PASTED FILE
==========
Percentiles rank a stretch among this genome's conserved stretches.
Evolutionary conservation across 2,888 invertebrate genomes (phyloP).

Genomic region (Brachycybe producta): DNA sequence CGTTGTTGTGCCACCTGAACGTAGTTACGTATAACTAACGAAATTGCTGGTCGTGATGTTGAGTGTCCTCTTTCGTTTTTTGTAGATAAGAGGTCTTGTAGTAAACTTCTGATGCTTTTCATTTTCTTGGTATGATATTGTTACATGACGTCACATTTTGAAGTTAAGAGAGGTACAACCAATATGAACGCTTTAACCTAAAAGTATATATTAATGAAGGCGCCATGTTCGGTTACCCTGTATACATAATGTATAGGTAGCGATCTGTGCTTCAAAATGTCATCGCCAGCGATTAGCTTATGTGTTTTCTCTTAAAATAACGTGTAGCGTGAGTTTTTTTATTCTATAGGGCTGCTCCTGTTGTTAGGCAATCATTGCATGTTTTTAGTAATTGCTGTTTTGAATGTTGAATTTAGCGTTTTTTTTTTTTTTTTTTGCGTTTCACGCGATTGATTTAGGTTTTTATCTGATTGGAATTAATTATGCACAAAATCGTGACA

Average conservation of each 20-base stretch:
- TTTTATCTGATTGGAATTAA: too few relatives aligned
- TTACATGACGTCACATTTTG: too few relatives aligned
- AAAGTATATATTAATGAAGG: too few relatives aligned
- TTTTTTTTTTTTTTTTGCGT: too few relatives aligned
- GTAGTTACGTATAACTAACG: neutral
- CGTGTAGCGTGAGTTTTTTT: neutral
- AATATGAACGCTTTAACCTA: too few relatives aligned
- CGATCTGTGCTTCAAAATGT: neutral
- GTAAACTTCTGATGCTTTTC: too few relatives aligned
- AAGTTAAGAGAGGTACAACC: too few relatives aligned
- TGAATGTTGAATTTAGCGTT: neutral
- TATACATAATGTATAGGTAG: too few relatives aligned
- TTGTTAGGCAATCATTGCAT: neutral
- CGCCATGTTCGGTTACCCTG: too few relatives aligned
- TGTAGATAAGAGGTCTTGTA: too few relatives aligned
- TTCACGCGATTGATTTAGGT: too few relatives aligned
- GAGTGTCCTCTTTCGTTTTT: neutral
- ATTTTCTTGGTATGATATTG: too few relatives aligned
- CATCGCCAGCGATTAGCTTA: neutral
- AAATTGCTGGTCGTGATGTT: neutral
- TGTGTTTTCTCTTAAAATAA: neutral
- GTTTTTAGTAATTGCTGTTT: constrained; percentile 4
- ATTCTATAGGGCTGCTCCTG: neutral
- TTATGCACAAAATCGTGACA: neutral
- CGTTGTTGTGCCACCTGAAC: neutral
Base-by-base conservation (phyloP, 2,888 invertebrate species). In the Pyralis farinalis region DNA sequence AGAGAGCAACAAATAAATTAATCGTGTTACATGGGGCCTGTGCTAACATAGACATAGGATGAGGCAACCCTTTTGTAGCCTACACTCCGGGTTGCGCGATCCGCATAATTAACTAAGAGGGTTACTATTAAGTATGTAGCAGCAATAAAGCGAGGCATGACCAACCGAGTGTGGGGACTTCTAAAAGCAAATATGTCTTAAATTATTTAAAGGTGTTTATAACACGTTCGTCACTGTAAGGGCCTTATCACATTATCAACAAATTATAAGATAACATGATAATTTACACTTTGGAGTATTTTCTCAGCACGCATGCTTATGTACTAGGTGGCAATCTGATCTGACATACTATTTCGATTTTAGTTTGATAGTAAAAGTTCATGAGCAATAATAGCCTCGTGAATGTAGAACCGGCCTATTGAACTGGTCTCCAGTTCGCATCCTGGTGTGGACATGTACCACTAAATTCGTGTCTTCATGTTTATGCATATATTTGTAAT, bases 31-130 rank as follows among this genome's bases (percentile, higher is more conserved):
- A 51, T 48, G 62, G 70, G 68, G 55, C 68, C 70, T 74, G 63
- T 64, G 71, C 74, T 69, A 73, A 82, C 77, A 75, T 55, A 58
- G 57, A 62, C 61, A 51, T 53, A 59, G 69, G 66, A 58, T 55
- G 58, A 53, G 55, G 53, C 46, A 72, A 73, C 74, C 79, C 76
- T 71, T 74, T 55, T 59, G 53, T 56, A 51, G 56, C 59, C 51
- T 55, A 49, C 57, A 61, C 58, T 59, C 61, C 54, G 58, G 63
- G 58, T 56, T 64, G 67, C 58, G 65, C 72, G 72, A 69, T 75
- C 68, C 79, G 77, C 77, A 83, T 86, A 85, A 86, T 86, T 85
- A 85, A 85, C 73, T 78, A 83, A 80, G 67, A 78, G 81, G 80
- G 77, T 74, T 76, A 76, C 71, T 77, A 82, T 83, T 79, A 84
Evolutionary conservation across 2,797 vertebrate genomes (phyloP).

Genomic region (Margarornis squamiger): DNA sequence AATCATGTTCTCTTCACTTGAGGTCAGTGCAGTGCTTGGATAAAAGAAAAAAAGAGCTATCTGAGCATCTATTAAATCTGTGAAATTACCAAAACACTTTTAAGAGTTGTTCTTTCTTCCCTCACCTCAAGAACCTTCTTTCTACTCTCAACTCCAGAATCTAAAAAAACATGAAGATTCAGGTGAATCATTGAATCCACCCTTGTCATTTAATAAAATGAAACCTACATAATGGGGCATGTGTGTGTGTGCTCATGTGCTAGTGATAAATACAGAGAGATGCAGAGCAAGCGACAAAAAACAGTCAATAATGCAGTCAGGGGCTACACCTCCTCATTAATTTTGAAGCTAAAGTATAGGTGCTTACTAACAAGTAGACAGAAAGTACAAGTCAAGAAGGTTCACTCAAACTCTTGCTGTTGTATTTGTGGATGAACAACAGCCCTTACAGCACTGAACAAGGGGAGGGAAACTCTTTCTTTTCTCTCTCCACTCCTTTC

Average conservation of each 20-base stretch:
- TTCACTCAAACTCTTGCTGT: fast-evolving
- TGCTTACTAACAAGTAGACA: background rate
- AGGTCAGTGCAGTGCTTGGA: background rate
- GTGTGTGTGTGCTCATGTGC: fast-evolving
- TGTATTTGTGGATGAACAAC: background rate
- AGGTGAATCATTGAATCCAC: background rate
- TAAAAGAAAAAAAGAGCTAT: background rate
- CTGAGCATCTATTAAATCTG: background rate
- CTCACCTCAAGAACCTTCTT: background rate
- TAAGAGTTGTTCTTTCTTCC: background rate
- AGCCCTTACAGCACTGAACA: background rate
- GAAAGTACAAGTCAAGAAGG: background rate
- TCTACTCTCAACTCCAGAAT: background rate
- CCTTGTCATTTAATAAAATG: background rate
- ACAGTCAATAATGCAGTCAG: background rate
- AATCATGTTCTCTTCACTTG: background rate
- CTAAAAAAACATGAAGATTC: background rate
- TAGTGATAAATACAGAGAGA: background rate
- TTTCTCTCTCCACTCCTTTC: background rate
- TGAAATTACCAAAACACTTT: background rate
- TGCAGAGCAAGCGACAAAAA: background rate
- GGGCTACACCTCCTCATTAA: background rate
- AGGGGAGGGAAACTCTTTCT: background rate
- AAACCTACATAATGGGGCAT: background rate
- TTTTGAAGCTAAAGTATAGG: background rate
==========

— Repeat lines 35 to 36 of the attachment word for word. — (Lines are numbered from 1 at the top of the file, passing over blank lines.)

- T 71, T 74, T 55, T 59, G 53, T 56, A 51, G 56, C 59, C 51
- T 55, A 49, C 57, A 61, C 58, T 59, C 61, C 54, G 58, G 63